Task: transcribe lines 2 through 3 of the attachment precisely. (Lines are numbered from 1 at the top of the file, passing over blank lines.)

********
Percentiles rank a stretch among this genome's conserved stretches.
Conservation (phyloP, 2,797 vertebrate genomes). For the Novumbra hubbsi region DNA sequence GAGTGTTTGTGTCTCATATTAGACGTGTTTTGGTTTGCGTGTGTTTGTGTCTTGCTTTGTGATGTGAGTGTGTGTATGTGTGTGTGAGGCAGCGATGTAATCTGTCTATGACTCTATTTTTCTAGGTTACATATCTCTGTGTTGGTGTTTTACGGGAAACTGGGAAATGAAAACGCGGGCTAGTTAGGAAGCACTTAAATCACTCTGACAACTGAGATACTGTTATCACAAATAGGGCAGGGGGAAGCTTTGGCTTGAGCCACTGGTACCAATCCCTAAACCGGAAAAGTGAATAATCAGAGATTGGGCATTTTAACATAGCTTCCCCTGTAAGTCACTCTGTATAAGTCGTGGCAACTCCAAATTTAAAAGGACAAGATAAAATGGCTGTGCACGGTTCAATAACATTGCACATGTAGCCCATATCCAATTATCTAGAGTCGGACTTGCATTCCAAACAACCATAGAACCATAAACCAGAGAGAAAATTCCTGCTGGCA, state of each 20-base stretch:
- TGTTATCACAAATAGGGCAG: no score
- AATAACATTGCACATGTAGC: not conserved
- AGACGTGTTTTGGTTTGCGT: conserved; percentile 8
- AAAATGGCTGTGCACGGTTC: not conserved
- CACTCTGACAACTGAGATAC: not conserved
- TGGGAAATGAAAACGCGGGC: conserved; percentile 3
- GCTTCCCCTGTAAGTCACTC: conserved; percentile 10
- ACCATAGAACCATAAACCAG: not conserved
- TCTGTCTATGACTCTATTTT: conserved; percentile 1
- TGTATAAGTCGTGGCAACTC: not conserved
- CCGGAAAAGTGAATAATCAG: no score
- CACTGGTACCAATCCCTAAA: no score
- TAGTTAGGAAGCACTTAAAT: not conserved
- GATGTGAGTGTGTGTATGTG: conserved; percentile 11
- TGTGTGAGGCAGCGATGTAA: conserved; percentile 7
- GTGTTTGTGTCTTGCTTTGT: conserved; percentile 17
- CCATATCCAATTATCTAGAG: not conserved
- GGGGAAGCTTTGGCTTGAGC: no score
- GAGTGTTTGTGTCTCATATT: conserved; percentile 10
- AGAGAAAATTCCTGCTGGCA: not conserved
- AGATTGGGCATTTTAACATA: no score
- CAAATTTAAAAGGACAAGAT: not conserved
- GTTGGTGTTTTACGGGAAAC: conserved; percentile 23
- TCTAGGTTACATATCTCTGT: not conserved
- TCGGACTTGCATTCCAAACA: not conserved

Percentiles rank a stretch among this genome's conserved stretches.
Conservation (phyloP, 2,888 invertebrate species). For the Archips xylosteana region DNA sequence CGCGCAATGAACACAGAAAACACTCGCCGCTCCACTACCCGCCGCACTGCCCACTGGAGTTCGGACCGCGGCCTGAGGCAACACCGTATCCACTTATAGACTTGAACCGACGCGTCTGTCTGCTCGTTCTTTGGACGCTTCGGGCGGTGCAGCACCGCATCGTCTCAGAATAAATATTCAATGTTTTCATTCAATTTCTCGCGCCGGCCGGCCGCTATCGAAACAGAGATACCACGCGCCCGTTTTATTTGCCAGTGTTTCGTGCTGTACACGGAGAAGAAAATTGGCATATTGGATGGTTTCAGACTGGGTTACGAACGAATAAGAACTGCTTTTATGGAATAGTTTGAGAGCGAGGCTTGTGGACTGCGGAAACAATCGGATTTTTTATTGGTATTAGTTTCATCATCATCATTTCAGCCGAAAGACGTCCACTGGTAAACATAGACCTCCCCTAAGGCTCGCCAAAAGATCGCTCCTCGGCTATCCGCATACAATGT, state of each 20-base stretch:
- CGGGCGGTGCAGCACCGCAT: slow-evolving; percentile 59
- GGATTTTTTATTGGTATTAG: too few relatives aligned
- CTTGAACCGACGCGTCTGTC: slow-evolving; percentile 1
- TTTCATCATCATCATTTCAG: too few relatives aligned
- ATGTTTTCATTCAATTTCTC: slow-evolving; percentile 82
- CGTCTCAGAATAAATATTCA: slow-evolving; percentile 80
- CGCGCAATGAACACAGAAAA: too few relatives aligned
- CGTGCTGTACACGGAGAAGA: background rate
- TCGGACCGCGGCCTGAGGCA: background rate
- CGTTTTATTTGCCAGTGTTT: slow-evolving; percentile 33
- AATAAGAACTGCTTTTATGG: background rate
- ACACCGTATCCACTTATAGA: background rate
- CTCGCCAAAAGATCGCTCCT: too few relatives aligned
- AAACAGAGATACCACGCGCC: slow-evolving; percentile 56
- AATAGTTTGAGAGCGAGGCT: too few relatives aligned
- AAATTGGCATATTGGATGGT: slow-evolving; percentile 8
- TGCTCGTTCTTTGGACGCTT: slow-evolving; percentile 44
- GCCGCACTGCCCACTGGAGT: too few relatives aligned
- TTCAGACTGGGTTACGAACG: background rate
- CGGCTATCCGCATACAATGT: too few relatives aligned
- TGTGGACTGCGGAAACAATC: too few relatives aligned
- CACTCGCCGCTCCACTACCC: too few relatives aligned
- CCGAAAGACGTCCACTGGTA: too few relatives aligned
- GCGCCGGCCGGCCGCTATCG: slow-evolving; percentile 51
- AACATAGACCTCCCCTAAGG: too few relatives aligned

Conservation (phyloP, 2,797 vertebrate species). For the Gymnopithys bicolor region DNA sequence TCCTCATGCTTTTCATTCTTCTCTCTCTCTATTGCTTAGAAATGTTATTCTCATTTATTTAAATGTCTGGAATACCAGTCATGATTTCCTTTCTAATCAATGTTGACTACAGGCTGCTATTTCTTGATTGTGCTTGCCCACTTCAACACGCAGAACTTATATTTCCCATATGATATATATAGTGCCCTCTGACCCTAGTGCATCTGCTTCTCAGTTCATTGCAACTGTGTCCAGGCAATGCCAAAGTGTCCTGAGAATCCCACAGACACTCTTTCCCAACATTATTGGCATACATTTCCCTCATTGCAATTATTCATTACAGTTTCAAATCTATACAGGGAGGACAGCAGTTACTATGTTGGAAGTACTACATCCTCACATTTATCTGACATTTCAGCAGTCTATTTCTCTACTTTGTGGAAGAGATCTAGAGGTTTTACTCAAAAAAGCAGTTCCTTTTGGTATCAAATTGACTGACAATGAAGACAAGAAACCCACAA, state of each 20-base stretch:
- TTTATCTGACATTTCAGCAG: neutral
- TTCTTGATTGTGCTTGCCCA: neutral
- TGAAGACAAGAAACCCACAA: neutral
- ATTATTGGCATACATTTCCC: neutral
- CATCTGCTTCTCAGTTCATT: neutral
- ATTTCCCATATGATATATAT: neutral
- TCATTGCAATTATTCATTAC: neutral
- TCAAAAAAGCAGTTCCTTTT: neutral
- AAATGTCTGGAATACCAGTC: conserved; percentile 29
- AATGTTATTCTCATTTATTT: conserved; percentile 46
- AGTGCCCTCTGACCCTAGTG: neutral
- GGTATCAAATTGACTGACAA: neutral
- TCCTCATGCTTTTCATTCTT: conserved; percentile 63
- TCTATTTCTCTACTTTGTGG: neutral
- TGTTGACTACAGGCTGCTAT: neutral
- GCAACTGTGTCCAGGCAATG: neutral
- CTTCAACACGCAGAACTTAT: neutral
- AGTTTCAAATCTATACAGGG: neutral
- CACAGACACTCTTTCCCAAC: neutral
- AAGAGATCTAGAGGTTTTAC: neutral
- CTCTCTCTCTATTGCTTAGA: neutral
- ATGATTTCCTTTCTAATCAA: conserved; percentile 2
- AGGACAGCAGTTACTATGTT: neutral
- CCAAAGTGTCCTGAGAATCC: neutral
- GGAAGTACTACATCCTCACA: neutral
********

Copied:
Conservation (phyloP, 2,797 vertebrate genomes). For the Novumbra hubbsi region DNA sequence GAGTGTTTGTGTCTCATATTAGACGTGTTTTGGTTTGCGTGTGTTTGTGTCTTGCTTTGTGATGTGAGTGTGTGTATGTGTGTGTGAGGCAGCGATGTAATCTGTCTATGACTCTATTTTTCTAGGTTACATATCTCTGTGTTGGTGTTTTACGGGAAACTGGGAAATGAAAACGCGGGCTAGTTAGGAAGCACTTAAATCACTCTGACAACTGAGATACTGTTATCACAAATAGGGCAGGGGGAAGCTTTGGCTTGAGCCACTGGTACCAATCCCTAAACCGGAAAAGTGAATAATCAGAGATTGGGCATTTTAACATAGCTTCCCCTGTAAGTCACTCTGTATAAGTCGTGGCAACTCCAAATTTAAAAGGACAAGATAAAATGGCTGTGCACGGTTCAATAACATTGCACATGTAGCCCATATCCAATTATCTAGAGTCGGACTTGCATTCCAAACAACCATAGAACCATAAACCAGAGAGAAAATTCCTGCTGGCA, state of each 20-base stretch:
- TGTTATCACAAATAGGGCAG: no score